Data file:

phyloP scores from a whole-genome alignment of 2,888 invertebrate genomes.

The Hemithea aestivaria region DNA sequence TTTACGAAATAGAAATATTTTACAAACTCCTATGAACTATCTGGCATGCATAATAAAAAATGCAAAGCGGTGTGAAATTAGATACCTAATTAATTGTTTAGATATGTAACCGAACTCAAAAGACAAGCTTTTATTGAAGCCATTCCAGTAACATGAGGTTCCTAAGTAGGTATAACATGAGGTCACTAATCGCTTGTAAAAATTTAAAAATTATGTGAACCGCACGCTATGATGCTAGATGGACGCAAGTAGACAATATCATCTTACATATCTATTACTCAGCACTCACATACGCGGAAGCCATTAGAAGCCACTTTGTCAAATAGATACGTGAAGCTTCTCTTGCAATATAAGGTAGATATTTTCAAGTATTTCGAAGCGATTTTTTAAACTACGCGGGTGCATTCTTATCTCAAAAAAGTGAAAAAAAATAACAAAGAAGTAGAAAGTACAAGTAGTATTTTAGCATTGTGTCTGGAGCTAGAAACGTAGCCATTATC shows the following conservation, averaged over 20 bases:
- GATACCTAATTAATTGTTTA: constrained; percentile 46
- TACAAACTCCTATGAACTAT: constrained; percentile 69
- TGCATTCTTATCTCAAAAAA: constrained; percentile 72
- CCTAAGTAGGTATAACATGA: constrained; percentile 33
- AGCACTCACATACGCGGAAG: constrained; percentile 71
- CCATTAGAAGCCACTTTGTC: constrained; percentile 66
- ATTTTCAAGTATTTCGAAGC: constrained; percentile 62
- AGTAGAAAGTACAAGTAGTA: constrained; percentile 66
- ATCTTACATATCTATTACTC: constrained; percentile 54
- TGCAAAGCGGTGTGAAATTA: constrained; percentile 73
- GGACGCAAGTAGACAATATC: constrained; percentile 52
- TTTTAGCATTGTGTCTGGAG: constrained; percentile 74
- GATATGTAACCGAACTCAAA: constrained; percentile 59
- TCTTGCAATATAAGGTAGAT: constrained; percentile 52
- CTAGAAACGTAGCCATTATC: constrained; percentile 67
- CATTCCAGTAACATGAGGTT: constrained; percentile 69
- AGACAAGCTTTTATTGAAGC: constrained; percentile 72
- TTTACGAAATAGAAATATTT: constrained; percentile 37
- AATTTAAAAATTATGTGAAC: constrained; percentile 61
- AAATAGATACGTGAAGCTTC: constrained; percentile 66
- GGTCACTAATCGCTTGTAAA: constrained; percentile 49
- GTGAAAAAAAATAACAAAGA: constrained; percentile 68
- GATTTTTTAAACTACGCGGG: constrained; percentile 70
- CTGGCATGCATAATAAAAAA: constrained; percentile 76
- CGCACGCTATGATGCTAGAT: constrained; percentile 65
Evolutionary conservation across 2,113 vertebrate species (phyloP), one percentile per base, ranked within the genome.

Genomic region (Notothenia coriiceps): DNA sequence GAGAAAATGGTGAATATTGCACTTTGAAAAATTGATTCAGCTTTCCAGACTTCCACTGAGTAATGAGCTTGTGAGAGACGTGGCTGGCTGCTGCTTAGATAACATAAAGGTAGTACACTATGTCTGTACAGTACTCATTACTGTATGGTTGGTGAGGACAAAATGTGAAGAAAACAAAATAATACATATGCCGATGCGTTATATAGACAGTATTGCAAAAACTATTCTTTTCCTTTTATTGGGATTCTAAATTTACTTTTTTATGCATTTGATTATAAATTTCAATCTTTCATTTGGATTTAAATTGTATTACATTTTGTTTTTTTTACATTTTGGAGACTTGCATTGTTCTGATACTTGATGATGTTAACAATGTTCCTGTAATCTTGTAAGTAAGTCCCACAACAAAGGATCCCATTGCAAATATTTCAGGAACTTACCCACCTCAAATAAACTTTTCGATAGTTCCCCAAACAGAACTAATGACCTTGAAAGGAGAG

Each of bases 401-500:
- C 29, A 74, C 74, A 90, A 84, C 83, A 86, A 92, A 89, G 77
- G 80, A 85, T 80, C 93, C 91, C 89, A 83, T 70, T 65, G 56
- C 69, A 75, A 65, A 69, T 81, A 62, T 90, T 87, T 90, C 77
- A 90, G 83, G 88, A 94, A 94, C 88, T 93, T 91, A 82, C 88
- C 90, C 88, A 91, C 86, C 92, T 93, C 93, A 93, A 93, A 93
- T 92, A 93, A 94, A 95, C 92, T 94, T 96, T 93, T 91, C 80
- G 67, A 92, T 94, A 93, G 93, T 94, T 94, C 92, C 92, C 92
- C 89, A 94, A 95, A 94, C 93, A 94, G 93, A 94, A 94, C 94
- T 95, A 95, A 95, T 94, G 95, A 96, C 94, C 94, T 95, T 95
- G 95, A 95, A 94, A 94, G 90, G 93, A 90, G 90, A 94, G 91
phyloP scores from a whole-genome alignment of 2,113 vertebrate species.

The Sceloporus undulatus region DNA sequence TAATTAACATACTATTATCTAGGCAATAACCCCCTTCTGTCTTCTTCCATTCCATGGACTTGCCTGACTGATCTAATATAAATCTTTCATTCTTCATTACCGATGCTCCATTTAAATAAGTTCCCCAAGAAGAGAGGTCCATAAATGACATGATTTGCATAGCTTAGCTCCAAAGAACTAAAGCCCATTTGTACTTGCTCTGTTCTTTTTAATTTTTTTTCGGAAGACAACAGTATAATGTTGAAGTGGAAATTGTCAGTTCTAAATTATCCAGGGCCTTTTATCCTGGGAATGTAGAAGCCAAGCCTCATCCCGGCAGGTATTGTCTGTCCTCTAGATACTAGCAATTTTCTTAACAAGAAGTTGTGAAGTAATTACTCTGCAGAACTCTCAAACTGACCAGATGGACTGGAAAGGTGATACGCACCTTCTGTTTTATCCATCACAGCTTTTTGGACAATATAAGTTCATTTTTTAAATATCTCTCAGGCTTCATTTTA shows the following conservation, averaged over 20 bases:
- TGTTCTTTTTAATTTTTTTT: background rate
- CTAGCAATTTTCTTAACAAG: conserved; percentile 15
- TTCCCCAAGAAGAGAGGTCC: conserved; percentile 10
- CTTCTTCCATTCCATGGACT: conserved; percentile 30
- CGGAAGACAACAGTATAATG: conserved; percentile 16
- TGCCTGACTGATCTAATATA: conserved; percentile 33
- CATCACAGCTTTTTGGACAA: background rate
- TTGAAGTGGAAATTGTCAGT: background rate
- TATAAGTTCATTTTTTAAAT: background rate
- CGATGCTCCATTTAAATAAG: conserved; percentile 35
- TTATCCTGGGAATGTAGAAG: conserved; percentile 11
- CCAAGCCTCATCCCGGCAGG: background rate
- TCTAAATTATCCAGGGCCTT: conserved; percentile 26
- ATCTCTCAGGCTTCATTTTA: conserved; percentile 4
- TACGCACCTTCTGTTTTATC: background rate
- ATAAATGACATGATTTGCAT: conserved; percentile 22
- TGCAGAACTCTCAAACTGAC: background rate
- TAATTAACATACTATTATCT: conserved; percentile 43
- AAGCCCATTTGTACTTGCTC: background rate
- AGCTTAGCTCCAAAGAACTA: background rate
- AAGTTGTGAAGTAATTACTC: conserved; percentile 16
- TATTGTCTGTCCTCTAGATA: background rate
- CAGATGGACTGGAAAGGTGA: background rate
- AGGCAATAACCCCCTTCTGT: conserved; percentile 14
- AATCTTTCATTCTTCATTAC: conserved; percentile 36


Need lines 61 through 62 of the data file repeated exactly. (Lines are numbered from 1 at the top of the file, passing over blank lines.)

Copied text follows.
- AAGCCCATTTGTACTTGCTC: background rate
- AGCTTAGCTCCAAAGAACTA: background rate